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Lovely Jubilee: Many SMEs to welcome a Royal boost as revenues predicted to rise

  • Nearly half (45 per cent) of SMEs in the hospitality and leisure sector that are open across the Jubilee Bank Holiday expect the occasion to increase their sales for this quarter
  • Jubilee weekend expected to offer a welcome boost to independent pubs, bars and restaurants to the tune of £76 million
  • However, 74 per cent of smaller businesses are concerned about the impact of the rising cost of living
  • The quarterly Barclays SME Barometer combines billions of merchant transactions, processed by Barclaycard Payments, with research data to provide an in-depth look at the UK SME economy


Three fifths (60 per cent) of small and medium-sized businesses (SMEs) in the UK are expecting to see revenues rise this quarter when compared to the same period last year, in part thanks to a Royal boost from the Bank Holiday celebrations, according to the latest quarterly Barclays SME Barometer1.

On average, SMEs expect to see a 10.4 per cent rise between the months of April and June 2022 against the same period in 2021, with those in the hospitality and leisure sector predicting a 34.7 per cent increase – a bounce back for a sector that had only just opened post-lockdown this time last year.

Despite an increasingly challenging trading environment, the Royal Jubilee is expected to boost independent pubs, bars, and restaurants to the tune of £76 million2 on Thursday 2nd June and Friday 3rd June, with 49 per cent of those that are open predicting a sales rise.

This follows a successful first quarter of the year (January 2022 – March 2022) for UK SMEs with more than half (52 per cent) reporting a rise from Q4 2021, and 58 per cent reporting a year-on-year rise in revenue for the same period in 2021.

These figures are supported by data from Barclaycard Payments3, which processes 1 in 3 debit and credit card payments in the UK, which shows a rise of 20.11 per cent in the value and 35 per cent in the volume of payments to SMEs in the same period (January – March) versus pre-pandemic4.

Ross Robinson, owner of The Queens Hotel in Lytham, who will be holding a Jubilee garden party on bank holiday Friday, said: “Moving the May bank holiday and adding an extra day to celebrate The Queens Jubilee should give The Queens Hotel an opportunity to capitalise on what should be a period of warmer weather.

“The extra bank holiday enables our guests to celebrate with their friends and family at home while still having an opportunity to visit local venues such as ours.  We hope the public use this time to support businesses in their local area, to help boost sales during a period where general costs of running a business are at the highest they have been for many years”

The predicted boost in revenue is welcome news for small businesses who are facing a number of challenges including rising inflation, fuel and energy price increases and difficulty hiring new workers.

The majority of SMEs (74 per cent) say that rising living costs, energy bills and inflation are a long-term concern for their business. Over half (51 per cent) worry that the rising costs will negatively impact consumer spending and a quarter (28 per cent) fear it will make them less competitive as they are forced to increase their own prices.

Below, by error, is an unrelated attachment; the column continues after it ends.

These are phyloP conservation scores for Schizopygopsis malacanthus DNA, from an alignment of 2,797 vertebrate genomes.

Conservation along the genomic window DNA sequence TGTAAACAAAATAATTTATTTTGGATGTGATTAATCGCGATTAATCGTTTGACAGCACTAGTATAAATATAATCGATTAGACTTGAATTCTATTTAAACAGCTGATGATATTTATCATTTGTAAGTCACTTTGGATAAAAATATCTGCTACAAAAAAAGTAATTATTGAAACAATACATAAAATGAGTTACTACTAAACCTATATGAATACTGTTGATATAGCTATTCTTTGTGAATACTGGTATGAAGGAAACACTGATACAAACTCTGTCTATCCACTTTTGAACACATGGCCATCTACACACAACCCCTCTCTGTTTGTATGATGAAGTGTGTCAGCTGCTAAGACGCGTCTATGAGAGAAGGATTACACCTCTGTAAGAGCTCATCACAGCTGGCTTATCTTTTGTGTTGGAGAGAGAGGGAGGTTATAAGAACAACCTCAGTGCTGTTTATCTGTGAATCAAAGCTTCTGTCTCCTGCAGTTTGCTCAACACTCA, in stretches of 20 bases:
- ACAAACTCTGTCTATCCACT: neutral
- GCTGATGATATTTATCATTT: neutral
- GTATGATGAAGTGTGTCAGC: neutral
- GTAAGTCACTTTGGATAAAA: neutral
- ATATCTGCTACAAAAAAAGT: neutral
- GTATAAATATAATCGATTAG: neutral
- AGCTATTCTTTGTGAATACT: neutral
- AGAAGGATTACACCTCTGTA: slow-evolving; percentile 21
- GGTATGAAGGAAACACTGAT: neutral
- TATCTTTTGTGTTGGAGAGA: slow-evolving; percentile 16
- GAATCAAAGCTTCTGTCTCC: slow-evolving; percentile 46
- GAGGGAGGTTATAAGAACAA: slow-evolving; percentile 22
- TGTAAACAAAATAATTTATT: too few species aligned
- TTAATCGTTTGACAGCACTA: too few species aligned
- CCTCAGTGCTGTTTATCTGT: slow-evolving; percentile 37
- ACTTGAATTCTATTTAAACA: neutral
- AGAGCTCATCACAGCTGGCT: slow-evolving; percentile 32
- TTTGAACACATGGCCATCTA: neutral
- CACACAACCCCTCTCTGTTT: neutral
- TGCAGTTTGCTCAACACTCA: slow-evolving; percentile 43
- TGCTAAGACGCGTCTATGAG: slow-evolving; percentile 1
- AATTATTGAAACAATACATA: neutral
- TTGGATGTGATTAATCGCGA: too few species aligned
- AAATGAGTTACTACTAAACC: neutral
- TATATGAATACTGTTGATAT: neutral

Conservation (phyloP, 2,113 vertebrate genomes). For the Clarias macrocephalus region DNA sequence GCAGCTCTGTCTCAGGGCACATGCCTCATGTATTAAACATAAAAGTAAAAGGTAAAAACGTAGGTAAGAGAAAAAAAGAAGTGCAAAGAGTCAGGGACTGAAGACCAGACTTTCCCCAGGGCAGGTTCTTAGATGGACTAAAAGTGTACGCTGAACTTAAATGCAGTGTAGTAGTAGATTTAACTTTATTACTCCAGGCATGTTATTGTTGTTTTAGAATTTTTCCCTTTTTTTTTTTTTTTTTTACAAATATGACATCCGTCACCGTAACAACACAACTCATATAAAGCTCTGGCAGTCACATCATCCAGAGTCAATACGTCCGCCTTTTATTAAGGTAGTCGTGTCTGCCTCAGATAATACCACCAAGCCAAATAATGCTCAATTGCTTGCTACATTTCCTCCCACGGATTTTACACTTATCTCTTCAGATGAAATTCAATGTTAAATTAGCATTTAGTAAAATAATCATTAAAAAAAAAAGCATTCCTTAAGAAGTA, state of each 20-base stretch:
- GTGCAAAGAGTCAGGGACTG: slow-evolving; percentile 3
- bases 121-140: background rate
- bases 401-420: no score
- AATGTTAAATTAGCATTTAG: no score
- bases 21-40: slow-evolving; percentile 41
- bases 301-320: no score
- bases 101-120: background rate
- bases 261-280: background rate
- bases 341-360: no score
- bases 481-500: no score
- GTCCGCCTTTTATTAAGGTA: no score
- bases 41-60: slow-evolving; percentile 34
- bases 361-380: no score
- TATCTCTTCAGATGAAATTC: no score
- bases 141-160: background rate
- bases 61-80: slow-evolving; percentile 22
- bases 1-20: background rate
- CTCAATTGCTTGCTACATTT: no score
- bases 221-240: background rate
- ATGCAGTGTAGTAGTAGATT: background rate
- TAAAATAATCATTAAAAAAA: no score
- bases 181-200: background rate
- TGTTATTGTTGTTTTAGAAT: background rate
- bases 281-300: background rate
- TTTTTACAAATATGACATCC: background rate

While they remain confident about the future of their businesses, over half of SMEs (46 per cent) have a pessimistic outlook on the prospects for the wider UK economy and two fifths (41 per cent) say that the current business environment is unstable.

Colin O’Flaherty, Head of SME at Barclaycard Payments, said: “After an exceptionally tough time for the hospitality and leisure sector, it’s encouraging to see that businesses have seen revenues rise over the last few months, despite a challenging economic climate.

“The Jubilee will provide a welcome and much needed confidence boost to many SMEs, as consumers look to celebrate, support local businesses and make the most of the four-day weekend.

“However, it’s not surprising that in the immediate term, cost of living increases, rising inflation and difficulty hiring new workers are a major cause of concern for small business owners. It’s vital that they continue to tap into the support of the wider business community to get through yet another difficult period.”

Demonstrating the confidence SMEs have about the future of their business, additional findings reveal that despite the challenging environment, the majority (87 per cent) of SMEs say they are planning to invest in their businesses over the next 12 months. Almost two-fifths (39 per cent) plan to recruit new staff with an average of eight new joiners for each business recruiting. Others plan to invest in new equipment and technology (32 per cent) and reskilling or upskilling staff (27 per cent).

Earlier this year, to help SMEs recover and grow, Barclays launched a package of support aimed at boosting small businesses. The bank is hosting 50 masterclasses a month this year, with a focus on managing cash flow, business growth and support for wellbeing. The classes are open to all small business owners, with national events focused on the hospitality sector. Find out more at

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